After commencing construction two years ago, the Mission Housing Authority will discuss if it’s worth completing their storage unit project.
At their July 21 board meeting, directors with the housing authority are expected to be briefed on the status of the project, executive Director Jaime Acevedo said.
During their June 30 meeting, the housing authority directors discussed the project which started in 2018 and has been idly standing along the railroad tracks on Highland Avenue and Business 83.
“In all honesty, just passing by the project all that remains is the reaction of the facility to be 100 percent completed,” Acevedo said Tuesday.
Acevedo is familiar with the project as he was the city planning and zoning director when it was first approved, he said.
“I recalled Hinojosa Engineering was hired to do construction, another company did the civil engineering portion and the previous administration wanted to do the remainder of the project in phases to erect the storage unit,” Acevedo said. “The intent of the project was to provide storage units and space for tenants and the organization at an area for us to put their belongings, especially for tenants who move out or pass away and leave their belongings behind.”
The project ended up stalling in 2018 after a change in administration in both the city and the housing authority which appointed new members to the board.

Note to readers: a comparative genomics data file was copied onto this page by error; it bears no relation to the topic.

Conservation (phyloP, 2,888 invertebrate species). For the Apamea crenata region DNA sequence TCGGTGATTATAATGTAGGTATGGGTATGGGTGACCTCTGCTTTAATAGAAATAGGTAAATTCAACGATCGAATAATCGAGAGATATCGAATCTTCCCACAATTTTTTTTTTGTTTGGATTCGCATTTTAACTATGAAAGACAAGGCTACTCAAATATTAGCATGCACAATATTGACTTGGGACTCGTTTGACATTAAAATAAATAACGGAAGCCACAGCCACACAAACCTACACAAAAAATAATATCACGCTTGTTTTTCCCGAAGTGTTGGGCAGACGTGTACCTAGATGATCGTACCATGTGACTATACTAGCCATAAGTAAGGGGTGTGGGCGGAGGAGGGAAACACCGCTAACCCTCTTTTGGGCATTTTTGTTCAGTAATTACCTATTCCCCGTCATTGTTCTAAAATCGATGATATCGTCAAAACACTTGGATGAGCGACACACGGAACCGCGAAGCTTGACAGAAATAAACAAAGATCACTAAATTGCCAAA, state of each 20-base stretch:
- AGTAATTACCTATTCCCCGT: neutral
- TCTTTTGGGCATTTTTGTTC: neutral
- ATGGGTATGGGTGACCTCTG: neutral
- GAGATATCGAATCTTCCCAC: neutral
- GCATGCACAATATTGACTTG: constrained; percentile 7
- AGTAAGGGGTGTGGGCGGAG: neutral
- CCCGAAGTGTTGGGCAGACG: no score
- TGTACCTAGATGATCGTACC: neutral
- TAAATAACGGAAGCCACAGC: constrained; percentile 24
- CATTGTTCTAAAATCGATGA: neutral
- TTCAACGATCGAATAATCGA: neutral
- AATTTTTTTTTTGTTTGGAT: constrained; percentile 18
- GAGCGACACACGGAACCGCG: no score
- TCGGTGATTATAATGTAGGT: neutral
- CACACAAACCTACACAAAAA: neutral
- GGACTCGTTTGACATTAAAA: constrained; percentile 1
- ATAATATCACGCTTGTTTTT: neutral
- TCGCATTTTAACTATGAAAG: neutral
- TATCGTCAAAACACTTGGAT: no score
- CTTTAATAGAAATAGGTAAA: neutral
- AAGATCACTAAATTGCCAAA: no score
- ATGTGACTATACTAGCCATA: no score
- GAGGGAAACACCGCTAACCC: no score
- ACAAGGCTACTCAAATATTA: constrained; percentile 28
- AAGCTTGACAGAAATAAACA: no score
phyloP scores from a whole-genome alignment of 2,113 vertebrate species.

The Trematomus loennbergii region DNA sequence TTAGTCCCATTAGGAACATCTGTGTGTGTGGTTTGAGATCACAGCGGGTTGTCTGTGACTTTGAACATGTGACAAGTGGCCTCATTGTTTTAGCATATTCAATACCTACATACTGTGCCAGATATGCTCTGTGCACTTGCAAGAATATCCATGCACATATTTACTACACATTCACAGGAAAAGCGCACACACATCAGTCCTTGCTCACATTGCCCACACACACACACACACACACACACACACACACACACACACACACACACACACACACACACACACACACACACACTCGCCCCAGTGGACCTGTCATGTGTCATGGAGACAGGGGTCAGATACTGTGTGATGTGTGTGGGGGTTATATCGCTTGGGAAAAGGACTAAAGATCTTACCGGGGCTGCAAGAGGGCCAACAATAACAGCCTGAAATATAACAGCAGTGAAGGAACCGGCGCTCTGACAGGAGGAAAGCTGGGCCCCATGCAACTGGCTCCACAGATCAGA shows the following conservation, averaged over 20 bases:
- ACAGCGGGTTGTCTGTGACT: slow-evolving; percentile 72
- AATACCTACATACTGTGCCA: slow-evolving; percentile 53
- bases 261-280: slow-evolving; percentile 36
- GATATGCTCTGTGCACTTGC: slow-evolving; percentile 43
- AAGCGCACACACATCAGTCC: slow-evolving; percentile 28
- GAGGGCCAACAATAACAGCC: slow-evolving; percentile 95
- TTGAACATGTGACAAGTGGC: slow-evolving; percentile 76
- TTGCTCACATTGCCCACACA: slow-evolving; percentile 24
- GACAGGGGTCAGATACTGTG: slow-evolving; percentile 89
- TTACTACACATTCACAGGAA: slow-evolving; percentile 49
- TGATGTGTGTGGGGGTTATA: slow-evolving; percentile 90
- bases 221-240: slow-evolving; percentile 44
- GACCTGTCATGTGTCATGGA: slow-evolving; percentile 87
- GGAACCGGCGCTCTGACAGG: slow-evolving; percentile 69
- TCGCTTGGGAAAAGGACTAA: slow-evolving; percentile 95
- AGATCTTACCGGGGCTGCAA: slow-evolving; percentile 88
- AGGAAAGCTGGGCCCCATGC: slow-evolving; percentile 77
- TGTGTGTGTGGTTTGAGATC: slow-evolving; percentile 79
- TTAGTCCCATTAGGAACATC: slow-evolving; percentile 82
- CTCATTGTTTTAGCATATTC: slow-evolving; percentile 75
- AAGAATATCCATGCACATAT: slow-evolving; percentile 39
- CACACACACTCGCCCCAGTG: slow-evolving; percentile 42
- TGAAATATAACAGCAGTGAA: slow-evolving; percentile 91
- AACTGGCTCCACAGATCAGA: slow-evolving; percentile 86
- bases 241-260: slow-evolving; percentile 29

The new members, board Chairwoman Connie Garza and vice Chairwoman Irma Flores Lopez, have initiated discussions on the board to ask if the project was necessary to begin with.
“There have been some discussions with the board and myself as to what we should do with that corner of property,” Acevedo confirmed. “At this time, we will be going through some evaluations and talking to Hinojosa Engineering to receive a cost estimate on what is needed to complete the project.”
Acevedo said he hopes to present the estimate to the board at the upcoming monthly meeting.
“They can decide there if they want to finish it or sell the property or see what other course of action they will take,” Acevedo said.
The board also approved a $1.7 million budget at their most recent meeting. The new budget was around $4,000 less than the previous year’s budget due to a change in staff Acevedo said.
Previously, the housing authority was paying for salaries of its former executive director, Joel A. Gonzalez-who served the housing authority on a part time basis- and deputy Executive Director Jaime Ayala, who worked full time when Gonzalez wasn’t in the office.
Both men left the housing authority in the last year.
“We had some changes as far as administration and employees that helped us save some money. Not paying two executive directors has a lot to do with that,” Acevedo said.